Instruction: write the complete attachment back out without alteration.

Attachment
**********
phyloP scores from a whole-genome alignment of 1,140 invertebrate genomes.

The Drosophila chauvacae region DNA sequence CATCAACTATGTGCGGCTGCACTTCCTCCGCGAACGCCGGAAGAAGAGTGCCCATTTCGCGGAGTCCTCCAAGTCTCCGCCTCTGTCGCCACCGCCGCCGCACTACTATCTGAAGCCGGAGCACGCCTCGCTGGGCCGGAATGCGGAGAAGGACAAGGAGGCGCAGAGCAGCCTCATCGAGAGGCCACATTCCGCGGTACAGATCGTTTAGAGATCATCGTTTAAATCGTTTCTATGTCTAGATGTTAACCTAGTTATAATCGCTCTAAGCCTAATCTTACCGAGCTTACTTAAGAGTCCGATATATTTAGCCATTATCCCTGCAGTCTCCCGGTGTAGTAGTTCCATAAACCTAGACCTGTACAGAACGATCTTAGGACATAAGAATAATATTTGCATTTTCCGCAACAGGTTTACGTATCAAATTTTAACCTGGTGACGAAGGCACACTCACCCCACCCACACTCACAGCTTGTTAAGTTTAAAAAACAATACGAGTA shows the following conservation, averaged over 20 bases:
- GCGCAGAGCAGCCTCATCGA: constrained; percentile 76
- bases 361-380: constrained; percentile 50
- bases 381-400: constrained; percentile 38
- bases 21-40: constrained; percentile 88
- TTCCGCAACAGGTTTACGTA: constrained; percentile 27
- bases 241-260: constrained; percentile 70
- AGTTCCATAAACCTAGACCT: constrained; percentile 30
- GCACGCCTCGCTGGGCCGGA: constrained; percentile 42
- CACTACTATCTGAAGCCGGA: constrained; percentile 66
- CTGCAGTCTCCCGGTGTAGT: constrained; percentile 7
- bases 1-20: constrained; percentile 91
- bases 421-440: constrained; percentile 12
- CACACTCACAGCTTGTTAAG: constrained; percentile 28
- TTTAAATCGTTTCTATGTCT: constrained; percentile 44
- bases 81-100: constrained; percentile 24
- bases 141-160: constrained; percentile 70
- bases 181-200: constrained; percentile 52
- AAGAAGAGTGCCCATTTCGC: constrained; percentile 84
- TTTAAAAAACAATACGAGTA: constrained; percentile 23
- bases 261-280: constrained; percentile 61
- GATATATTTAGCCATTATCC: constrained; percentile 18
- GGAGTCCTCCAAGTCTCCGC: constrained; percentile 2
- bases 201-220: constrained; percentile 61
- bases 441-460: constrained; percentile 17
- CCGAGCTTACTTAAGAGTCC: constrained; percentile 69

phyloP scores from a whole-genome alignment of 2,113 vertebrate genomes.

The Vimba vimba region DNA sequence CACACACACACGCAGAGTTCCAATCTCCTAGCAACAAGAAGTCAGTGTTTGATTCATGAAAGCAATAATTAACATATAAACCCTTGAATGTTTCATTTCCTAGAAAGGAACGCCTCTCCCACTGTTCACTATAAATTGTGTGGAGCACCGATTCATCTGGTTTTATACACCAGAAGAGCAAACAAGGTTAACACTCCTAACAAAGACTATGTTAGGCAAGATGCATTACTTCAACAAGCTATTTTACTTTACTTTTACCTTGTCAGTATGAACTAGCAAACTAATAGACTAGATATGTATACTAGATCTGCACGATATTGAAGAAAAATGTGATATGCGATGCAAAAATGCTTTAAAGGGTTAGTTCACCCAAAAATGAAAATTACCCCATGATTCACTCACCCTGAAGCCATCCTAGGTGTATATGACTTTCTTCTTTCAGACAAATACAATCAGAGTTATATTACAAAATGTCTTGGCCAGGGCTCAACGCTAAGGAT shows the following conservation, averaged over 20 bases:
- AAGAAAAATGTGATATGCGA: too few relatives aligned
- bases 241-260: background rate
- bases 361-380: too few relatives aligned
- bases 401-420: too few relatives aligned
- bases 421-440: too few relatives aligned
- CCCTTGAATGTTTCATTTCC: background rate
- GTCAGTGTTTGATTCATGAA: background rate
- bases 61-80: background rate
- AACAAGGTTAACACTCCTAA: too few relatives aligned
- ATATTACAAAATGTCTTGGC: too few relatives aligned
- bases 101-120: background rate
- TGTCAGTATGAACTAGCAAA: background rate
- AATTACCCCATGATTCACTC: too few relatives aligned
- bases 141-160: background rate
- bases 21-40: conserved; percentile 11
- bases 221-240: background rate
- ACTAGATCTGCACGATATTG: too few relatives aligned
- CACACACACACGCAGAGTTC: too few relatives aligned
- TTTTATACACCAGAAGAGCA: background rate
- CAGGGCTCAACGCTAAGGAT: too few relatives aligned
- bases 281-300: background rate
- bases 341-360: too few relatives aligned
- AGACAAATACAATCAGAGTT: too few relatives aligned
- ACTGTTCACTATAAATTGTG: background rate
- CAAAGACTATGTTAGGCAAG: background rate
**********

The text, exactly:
phyloP scores from a whole-genome alignment of 1,140 invertebrate genomes.

The Drosophila chauvacae region DNA sequence CATCAACTATGTGCGGCTGCACTTCCTCCGCGAACGCCGGAAGAAGAGTGCCCATTTCGCGGAGTCCTCCAAGTCTCCGCCTCTGTCGCCACCGCCGCCGCACTACTATCTGAAGCCGGAGCACGCCTCGCTGGGCCGGAATGCGGAGAAGGACAAGGAGGCGCAGAGCAGCCTCATCGAGAGGCCACATTCCGCGGTACAGATCGTTTAGAGATCATCGTTTAAATCGTTTCTATGTCTAGATGTTAACCTAGTTATAATCGCTCTAAGCCTAATCTTACCGAGCTTACTTAAGAGTCCGATATATTTAGCCATTATCCCTGCAGTCTCCCGGTGTAGTAGTTCCATAAACCTAGACCTGTACAGAACGATCTTAGGACATAAGAATAATATTTGCATTTTCCGCAACAGGTTTACGTATCAAATTTTAACCTGGTGACGAAGGCACACTCACCCCACCCACACTCACAGCTTGTTAAGTTTAAAAAACAATACGAGTA shows the following conservation, averaged over 20 bases:
- GCGCAGAGCAGCCTCATCGA: constrained; percentile 76
- bases 361-380: constrained; percentile 50
- bases 381-400: constrained; percentile 38
- bases 21-40: constrained; percentile 88
- TTCCGCAACAGGTTTACGTA: constrained; percentile 27
- bases 241-260: constrained; percentile 70
- AGTTCCATAAACCTAGACCT: constrained; percentile 30
- GCACGCCTCGCTGGGCCGGA: constrained; percentile 42
- CACTACTATCTGAAGCCGGA: constrained; percentile 66
- CTGCAGTCTCCCGGTGTAGT: constrained; percentile 7
- bases 1-20: constrained; percentile 91
- bases 421-440: constrained; percentile 12
- CACACTCACAGCTTGTTAAG: constrained; percentile 28
- TTTAAATCGTTTCTATGTCT: constrained; percentile 44
- bases 81-100: constrained; percentile 24
- bases 141-160: constrained; percentile 70
- bases 181-200: constrained; percentile 52
- AAGAAGAGTGCCCATTTCGC: constrained; percentile 84
- TTTAAAAAACAATACGAGTA: constrained; percentile 23
- bases 261-280: constrained; percentile 61
- GATATATTTAGCCATTATCC: constrained; percentile 18
- GGAGTCCTCCAAGTCTCCGC: constrained; percentile 2
- bases 201-220: constrained; percentile 61
- bases 441-460: constrained; percentile 17
- CCGAGCTTACTTAAGAGTCC: constrained; percentile 69

phyloP scores from a whole-genome alignment of 2,113 vertebrate genomes.

The Vimba vimba region DNA sequence CACACACACACGCAGAGTTCCAATCTCCTAGCAACAAGAAGTCAGTGTTTGATTCATGAAAGCAATAATTAACATATAAACCCTTGAATGTTTCATTTCCTAGAAAGGAACGCCTCTCCCACTGTTCACTATAAATTGTGTGGAGCACCGATTCATCTGGTTTTATACACCAGAAGAGCAAACAAGGTTAACACTCCTAACAAAGACTATGTTAGGCAAGATGCATTACTTCAACAAGCTATTTTACTTTACTTTTACCTTGTCAGTATGAACTAGCAAACTAATAGACTAGATATGTATACTAGATCTGCACGATATTGAAGAAAAATGTGATATGCGATGCAAAAATGCTTTAAAGGGTTAGTTCACCCAAAAATGAAAATTACCCCATGATTCACTCACCCTGAAGCCATCCTAGGTGTATATGACTTTCTTCTTTCAGACAAATACAATCAGAGTTATATTACAAAATGTCTTGGCCAGGGCTCAACGCTAAGGAT shows the following conservation, averaged over 20 bases:
- AAGAAAAATGTGATATGCGA: too few relatives aligned
- bases 241-260: background rate
- bases 361-380: too few relatives aligned
- bases 401-420: too few relatives aligned
- bases 421-440: too few relatives aligned
- CCCTTGAATGTTTCATTTCC: background rate
- GTCAGTGTTTGATTCATGAA: background rate
- bases 61-80: background rate
- AACAAGGTTAACACTCCTAA: too few relatives aligned
- ATATTACAAAATGTCTTGGC: too few relatives aligned
- bases 101-120: background rate
- TGTCAGTATGAACTAGCAAA: background rate
- AATTACCCCATGATTCACTC: too few relatives aligned
- bases 141-160: background rate
- bases 21-40: conserved; percentile 11
- bases 221-240: background rate
- ACTAGATCTGCACGATATTG: too few relatives aligned
- CACACACACACGCAGAGTTC: too few relatives aligned
- TTTTATACACCAGAAGAGCA: background rate
- CAGGGCTCAACGCTAAGGAT: too few relatives aligned
- bases 281-300: background rate
- bases 341-360: too few relatives aligned
- AGACAAATACAATCAGAGTT: too few relatives aligned
- ACTGTTCACTATAAATTGTG: background rate
- CAAAGACTATGTTAGGCAAG: background rate